Sneaky Kiwis: Snowden leak exposes NZ doing NSA's Pacific dirty-work
According to the new leak, the Government Communications Security Bureau (GCSB), the New Zealand equivalent of NSA, has been targeting the Pacific island countries such as Tuvalu, Nauru, Kiribati, Samoa, Vanuatu, the Solomon Islands, Fiji and Tonga. France’s overseas territories of New Caledonia and French Polynesia were also on the GCSB list. Each of these tiny countries has close and friendly relations with New Zealand.
The documents, obtained from Edward Snowden and published in the New Zealand Herald and the Intercept portray a special role for GCSB in the Five Eyes alliance comprising Australia, Canada, New Zealand, the United Kingdom, and the United States.
In 2013, the NSA whistleblower handed over thousands of classified documents to journalists, blowing the lid off a Five Eyes ring involved in a global surveillance partnership of sorts.
The GCSB has reportedly been interpreting the data from the Pacific countries’ email, phone and social media communications. The information is then forwarded to the National Security Agency, the leak says.
All surveillance is being carried in the country’s Waihopai Station, a secure communication facility run by GCSB on the South Island. The data collected by New Zealand is combined with the data gathered from across the world. It then is available to be accessed by XKeyscore, a major NSA tool for snooping.
"The Five Eyes countries led by the US are literally trying to spy on every country in the world ... and what we're going to be hearing about in the next few days is New Zealand in all kinds of very surprising ways playing a role in that," says Nicky Hager, a New Zealand investigative journalist, who also contributed to the revelations.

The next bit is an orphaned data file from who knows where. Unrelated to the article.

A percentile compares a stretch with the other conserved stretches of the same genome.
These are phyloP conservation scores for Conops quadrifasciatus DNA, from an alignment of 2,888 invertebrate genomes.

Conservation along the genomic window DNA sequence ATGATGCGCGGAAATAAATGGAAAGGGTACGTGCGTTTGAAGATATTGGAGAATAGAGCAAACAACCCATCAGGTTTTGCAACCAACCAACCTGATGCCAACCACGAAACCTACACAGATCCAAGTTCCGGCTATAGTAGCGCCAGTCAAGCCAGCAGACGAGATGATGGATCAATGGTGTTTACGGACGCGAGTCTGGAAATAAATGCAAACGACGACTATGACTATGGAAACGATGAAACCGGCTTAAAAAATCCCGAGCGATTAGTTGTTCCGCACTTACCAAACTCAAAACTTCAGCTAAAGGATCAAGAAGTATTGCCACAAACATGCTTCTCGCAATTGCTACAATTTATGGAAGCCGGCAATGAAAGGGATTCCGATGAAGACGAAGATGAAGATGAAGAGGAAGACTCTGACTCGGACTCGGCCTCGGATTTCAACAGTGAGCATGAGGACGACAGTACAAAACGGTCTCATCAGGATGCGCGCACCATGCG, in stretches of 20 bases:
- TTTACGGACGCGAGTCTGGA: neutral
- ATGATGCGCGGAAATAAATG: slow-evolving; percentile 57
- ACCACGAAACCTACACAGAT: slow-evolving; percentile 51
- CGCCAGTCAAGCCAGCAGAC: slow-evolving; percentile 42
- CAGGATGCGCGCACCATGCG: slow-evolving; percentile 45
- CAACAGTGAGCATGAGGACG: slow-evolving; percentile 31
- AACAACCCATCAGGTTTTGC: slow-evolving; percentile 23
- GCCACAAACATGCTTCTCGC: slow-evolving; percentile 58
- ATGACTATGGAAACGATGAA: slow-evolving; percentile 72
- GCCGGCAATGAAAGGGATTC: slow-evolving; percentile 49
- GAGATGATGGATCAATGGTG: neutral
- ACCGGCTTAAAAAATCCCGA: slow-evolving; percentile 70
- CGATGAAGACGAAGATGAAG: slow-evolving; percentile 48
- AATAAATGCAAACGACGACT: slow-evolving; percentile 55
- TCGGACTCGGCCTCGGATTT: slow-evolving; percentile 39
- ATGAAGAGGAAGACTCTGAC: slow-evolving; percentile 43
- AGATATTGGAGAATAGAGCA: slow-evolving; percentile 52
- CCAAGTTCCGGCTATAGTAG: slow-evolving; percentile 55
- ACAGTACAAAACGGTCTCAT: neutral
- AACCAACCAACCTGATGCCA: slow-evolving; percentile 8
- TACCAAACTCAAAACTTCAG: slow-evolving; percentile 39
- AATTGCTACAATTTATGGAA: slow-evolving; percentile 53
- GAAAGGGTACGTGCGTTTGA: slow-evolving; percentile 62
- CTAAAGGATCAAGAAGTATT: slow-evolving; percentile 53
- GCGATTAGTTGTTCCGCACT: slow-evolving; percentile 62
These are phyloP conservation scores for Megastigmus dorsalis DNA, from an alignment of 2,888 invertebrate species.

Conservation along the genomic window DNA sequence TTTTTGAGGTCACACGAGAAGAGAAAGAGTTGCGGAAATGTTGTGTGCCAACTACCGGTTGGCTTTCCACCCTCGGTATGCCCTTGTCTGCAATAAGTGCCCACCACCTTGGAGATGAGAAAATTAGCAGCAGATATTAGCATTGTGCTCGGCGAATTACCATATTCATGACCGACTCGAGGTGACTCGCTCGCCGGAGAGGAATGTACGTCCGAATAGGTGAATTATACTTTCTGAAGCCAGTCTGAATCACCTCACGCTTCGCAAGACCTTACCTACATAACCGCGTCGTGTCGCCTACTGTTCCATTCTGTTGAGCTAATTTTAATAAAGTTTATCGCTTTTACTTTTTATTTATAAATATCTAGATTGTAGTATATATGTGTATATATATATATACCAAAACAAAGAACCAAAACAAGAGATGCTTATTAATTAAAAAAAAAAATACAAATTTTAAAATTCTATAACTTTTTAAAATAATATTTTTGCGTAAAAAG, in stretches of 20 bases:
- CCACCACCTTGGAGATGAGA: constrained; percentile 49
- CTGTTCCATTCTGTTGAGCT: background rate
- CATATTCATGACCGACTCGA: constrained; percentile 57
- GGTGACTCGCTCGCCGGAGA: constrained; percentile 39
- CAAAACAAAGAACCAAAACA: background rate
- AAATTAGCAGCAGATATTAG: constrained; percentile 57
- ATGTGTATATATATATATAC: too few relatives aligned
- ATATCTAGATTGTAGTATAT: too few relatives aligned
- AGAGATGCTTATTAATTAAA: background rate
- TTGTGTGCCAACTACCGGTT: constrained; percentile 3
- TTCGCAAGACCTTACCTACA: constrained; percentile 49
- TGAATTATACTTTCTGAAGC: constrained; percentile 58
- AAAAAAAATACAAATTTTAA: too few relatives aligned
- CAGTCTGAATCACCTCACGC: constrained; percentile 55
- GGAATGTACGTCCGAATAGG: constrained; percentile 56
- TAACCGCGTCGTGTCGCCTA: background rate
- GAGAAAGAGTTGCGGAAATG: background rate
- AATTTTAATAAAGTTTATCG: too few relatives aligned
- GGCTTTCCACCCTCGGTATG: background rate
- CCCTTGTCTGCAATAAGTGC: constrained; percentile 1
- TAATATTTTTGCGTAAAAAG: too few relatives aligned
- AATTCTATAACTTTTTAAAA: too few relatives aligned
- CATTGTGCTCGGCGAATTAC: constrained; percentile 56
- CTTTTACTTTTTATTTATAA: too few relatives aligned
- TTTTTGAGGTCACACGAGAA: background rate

Wellington was "selling out" its friendly relations with Pacific nations to cooperation with the US, Hager added.
"The reason we spy on those little Pacific countries ... is not because New Zealand cares ... it's just something to take to the table to belong to the [Five Eyes] club."
Prime Minister John Key said that some of the information in the report is “incorrect, and some of it is out of date, and some of the assumptions are just plain wrong."
“We do have the GCSB and it is a foreign intelligence service, it does gather foreign intelligence that’s in the best interests of New Zealand and the protection of New Zealanders,” he told reporters.
New Zealand gathers intelligence, “particularly if a friend is involved, it isn’t to harm that country,” he added.
A spokesperson from GCSB refused to comment on the data, saying that “everything we [GCSB] do is explicitly authorized and subject to independent oversight.”
The leader one of the ‘aggrieved parties’ - Samoan Prime Minister Tuilaepa Sailele Malielegaoi - said he is not disturbed by the revelations.
“I don’t have any strong feelings about the allegations of spying,” he said.